Evidence Found Linking Diet and Depression
A new study has established a link between diet and depression by showing that changing to a Mediterranean type of diets full of fruits and vegetables and limiting ultra processed foods can help boost moods in test subjects.
The findings are based on a randomized controlled trial published in PLOS ONE that established symptoms associated with depression declined sharply in a group of subjects who followed a Mediterranean type food pattern for around a month. Respondents reported lowered depression scores and also alleviated anxiety and stress.
In the control group, participants who persited in an eating pattern defined by processed and refined foods and sugary drinks didn’t see an improvement in their depression scores.
Healthy Eating Patterns and Depression
The study established the connection between healthy eating patterns and depression by encouraging participants to take at least six more servings of fruits and vegetables per week as compared to the control group who subsisted mostly on processed foods. This had promising results as increased fruit and vegetable consumption correlated to improved depression symptoms.
The participants also increased intake of whole grains, lean meats, eggs, legumes, poultry and fish while adding nuts and seeds, olive oil and spices to the diet. Low-fat dairy was also consumed and adherence to the diet was checed using a spectrophotometer that validated the intake of fruits and vegetables.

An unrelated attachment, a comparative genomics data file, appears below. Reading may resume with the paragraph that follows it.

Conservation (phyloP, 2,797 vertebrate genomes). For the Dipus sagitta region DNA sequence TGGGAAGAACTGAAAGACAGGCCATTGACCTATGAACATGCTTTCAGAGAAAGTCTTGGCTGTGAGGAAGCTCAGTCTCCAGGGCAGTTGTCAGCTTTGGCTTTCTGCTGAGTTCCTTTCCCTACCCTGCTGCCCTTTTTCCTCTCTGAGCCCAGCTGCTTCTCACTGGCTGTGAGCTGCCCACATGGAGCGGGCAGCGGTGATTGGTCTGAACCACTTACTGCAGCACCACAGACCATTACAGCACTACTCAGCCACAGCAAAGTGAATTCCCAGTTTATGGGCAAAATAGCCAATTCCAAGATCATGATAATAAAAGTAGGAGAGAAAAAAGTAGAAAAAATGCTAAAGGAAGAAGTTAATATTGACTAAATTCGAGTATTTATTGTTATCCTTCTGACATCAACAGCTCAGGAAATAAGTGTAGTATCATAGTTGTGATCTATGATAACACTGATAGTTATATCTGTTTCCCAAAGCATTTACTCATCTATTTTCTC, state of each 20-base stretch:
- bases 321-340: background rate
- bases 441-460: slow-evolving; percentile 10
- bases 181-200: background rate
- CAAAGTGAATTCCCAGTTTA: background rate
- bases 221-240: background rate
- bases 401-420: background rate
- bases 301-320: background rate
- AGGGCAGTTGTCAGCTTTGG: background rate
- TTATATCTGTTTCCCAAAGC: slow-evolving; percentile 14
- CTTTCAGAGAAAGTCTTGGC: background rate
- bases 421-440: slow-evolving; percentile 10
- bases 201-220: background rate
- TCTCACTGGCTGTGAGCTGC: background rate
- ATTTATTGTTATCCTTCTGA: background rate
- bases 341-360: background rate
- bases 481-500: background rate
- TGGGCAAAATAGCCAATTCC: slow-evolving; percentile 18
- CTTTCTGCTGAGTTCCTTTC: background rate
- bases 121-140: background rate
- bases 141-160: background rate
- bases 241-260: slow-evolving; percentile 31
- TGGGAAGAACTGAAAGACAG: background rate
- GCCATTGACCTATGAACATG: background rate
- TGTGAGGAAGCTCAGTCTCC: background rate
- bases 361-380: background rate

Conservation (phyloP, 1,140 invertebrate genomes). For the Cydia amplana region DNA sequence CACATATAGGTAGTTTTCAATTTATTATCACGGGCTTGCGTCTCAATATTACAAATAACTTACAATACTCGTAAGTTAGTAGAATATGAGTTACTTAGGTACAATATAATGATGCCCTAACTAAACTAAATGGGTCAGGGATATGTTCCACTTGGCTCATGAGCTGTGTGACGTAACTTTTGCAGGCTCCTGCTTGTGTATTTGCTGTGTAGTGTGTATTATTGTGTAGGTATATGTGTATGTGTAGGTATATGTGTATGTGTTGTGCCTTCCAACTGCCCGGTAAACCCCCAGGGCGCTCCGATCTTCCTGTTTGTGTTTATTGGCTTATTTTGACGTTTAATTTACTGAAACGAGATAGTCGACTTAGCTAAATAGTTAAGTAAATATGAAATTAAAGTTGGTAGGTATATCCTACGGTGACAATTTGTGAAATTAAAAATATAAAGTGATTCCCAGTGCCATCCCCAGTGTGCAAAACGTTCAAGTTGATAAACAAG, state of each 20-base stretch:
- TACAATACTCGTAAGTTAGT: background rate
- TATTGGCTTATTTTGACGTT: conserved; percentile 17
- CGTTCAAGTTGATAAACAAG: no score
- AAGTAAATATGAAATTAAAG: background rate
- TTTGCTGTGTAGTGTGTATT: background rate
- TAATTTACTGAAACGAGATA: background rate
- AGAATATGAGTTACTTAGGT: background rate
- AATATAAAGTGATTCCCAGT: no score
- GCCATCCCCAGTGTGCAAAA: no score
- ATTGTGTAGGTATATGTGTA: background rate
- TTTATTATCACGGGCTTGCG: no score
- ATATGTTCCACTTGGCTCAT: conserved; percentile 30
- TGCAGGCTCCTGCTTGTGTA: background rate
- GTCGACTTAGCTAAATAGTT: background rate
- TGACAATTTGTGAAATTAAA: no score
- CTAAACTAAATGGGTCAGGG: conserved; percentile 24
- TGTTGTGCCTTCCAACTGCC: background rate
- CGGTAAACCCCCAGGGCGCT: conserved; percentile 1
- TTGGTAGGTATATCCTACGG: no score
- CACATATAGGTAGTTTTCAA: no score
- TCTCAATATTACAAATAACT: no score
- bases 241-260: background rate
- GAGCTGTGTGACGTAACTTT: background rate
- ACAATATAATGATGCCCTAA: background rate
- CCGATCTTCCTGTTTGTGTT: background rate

Questionnaires were used before, during and after the test to monitor depression, anxiety and stress symptoms in the participants.
Food and Mental Health
The findings support a growing body of studies that demonstrate a connection between food and mental health. The study follows a 2013 analysis of data from studies that showed the Mediterranean diet participants benefited from a lower risk of depression.
Another study published in 2017 established that eating patterns rich in vegetables and fruits, whole grains, olive oil, nuts and seeds, low-fat dairy and fish lowered the occurrence of depression while diets full of refined grains and processed products, red meat and sugary foods increased chances of depression.
“We have a highly consistent and extensive evidence base from around the globe linking healthier diets to reduced depression risk,” says Felice Jacka, a professor of nutritional and epidemiological psychiatry at Deakin University’s Food & Mood Centre in Australia.
The link between diet and depression remains unrelated to other risk factors including education, income, body weight and other behaviors and this cuts across countries, cultures and age groups. Researchers are still excited by the findings as they hold potential for developing novel and more effective intervention techniques.
Dr. Drew Ramsey of Columbia University encouraged having diet and lifestyle patterns as part of routine care as he said,
“Diet is certainly part of the picture, but so are physical activity, good psychological care, medication [when needed] … adequate sleep, adequate exposure to nature and balanced lifestyle. My general take-home message is about having an integrative approach.”